Garden slugs are all members of the air breathing "pulmonates
" group of gastropods alongside their shelled compatriots the snails
. In fact, all our slugs are descended from snails which have evolved to lose (or highly reduce) their shell. This has happened many times in evolution, and the various families of slugs are not all closely related to each other, except back through shelled snail ancestors.
Why be a slug?
Snails are well adapted to life on land. Their hard shell gives a useful degree of protection against predators, but it is especially important in protecting the snail from drying out in warm dry air. The mucus layer on the rest of the snail's body when out of the shell also helps, but this the only dessication protection available to slugs. There must be a good reason for losing the shell - since several lineages of slugs have done so, in the sea as well as on land. What are the advantages of losing the external shell? Here are Robert Cameron's suggestions, from his highly recommended book listed below:
• Shells are heavy, and slugs generally can move faster than snails (still not very fast!)
• Shells require a lot of calcium, which has to come from food. In chalk places this is easy, but where the soil is
acidic, calcium is hard to get and snails are much less common than slugs. Even when calciu is abundant, there
must still be some metabolic cost in making the shell.
• Losing the shell means the slug is entirely soft-bodied. and can squeeze through small apertures, and especially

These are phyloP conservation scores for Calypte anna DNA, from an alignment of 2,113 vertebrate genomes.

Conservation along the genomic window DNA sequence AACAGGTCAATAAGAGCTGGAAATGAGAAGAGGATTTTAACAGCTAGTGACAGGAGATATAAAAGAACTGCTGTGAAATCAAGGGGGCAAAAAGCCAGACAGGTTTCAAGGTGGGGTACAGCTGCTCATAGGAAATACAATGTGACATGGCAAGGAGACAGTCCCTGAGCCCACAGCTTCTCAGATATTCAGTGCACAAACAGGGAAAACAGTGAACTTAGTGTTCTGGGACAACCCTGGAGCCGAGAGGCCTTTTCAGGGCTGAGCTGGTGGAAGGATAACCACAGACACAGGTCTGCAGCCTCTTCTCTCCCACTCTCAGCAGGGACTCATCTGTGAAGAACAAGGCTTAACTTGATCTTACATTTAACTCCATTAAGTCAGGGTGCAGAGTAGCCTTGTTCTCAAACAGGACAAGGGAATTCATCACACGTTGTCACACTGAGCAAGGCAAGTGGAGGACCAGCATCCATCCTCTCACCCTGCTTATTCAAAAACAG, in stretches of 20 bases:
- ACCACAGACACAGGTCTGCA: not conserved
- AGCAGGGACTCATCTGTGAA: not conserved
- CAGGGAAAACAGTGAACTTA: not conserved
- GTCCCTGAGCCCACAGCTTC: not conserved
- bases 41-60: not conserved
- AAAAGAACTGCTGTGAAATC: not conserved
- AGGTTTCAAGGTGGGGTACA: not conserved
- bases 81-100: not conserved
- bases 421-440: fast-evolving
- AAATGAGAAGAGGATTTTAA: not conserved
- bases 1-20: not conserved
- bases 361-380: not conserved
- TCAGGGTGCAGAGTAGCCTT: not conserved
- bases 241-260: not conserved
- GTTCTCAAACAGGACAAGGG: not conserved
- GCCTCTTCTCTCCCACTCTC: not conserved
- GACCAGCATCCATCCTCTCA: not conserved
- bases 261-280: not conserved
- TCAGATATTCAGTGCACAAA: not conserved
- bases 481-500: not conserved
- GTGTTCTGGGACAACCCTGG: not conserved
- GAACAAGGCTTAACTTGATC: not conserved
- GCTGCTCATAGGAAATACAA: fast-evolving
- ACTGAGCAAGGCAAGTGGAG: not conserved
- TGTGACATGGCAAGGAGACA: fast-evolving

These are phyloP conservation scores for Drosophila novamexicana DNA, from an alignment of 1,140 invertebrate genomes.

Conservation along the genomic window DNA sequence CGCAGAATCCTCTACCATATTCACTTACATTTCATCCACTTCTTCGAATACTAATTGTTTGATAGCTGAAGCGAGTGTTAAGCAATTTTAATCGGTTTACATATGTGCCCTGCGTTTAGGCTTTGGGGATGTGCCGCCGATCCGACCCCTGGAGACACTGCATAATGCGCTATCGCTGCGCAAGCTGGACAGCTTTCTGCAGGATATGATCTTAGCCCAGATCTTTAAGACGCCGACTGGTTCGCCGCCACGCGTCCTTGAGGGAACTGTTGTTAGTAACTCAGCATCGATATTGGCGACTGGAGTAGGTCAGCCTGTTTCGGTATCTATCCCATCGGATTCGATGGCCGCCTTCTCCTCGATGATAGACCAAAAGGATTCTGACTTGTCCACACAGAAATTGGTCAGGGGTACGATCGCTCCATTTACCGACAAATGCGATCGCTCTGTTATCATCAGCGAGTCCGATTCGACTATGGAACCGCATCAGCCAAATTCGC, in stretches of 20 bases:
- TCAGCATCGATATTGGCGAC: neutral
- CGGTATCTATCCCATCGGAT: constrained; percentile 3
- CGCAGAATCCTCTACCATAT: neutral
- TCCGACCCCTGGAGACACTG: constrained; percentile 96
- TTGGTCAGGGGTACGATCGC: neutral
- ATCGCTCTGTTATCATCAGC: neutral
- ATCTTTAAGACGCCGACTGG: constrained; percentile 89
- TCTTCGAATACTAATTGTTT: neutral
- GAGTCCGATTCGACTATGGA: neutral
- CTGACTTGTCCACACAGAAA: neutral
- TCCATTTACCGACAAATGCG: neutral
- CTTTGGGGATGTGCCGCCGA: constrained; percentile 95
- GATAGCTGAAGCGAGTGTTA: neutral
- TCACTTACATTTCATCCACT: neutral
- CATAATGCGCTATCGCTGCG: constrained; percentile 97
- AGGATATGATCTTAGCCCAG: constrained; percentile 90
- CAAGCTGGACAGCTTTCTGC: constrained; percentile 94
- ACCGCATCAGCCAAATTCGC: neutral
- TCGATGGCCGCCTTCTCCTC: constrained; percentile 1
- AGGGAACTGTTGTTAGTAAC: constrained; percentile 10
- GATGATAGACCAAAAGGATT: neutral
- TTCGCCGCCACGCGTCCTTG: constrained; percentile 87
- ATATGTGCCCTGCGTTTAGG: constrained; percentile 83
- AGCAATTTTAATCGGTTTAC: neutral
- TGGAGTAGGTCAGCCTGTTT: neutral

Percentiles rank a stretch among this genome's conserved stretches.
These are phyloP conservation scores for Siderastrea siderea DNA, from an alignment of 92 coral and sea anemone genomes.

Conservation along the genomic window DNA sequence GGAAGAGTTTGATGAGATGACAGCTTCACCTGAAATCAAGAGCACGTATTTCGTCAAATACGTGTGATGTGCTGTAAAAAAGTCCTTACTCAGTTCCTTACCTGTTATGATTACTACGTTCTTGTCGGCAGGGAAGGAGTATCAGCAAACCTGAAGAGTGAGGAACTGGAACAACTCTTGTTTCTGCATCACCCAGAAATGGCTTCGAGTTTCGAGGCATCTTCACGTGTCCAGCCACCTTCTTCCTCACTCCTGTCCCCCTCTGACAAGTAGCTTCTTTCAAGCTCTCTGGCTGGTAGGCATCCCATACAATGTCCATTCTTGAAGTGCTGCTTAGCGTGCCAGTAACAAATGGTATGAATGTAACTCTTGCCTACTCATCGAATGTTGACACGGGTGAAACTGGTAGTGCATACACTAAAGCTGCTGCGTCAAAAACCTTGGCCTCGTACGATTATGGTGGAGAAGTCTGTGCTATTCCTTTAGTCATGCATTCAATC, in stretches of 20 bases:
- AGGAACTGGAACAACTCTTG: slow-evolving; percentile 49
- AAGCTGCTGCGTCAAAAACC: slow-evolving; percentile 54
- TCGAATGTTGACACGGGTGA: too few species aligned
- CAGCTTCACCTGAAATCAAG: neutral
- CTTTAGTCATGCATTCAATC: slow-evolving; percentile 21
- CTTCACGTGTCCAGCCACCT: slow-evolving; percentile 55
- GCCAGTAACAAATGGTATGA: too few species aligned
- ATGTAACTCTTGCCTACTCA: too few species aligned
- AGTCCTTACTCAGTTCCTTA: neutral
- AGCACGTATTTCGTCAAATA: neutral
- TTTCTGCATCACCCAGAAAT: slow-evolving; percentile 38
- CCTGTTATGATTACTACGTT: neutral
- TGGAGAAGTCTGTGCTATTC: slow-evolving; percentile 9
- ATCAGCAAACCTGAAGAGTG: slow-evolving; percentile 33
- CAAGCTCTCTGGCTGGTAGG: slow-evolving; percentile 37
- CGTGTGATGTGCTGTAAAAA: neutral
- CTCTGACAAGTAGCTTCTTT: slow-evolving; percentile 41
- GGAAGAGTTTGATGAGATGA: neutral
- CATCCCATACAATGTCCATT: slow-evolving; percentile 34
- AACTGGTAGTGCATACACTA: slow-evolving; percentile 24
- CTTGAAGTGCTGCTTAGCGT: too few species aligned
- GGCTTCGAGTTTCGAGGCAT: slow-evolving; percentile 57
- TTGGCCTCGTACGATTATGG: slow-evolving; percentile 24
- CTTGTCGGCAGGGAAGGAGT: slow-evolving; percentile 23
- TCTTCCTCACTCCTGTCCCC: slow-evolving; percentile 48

between particles of soil, in a way impossible to snails. Instead of carrying a defensive home on their backs,
they can hide away in all sorts of confined spaces. Many land slugs are largely soil-living, and it seems the
main advantage of "sluggishness" is the greater ability to make use of small spaces.
Most slugs have very strong mucus-secreting powers, and in addition taste foul, so they are better defended than they appear.
The shell of snails was almost certainly the main reason why pulmonates were able to evolve to live on land, but slugs have become successful precisiely because - once adapted to land - they were able to ditch the shell. An exact parallel can be seen in the cephalopod molluscs
They were able to become swimming predators by using their coiled shell for bouyancy - as in modern Nautilus
and fossil ammonites. However, the modern cephalopods, especially the squid and octopus, have become even more successful through abandoning the bouyant shell, and maintaining their position in the water by other means.
Having said this many slugs do retain a vestige of an internal shell - a useful calcium store, and some such as Testacella have a very small external shell. Equally, especially in the tropics, there are many species of semi-slugs which are snails which have reduced their shell to a greater or lesser extent.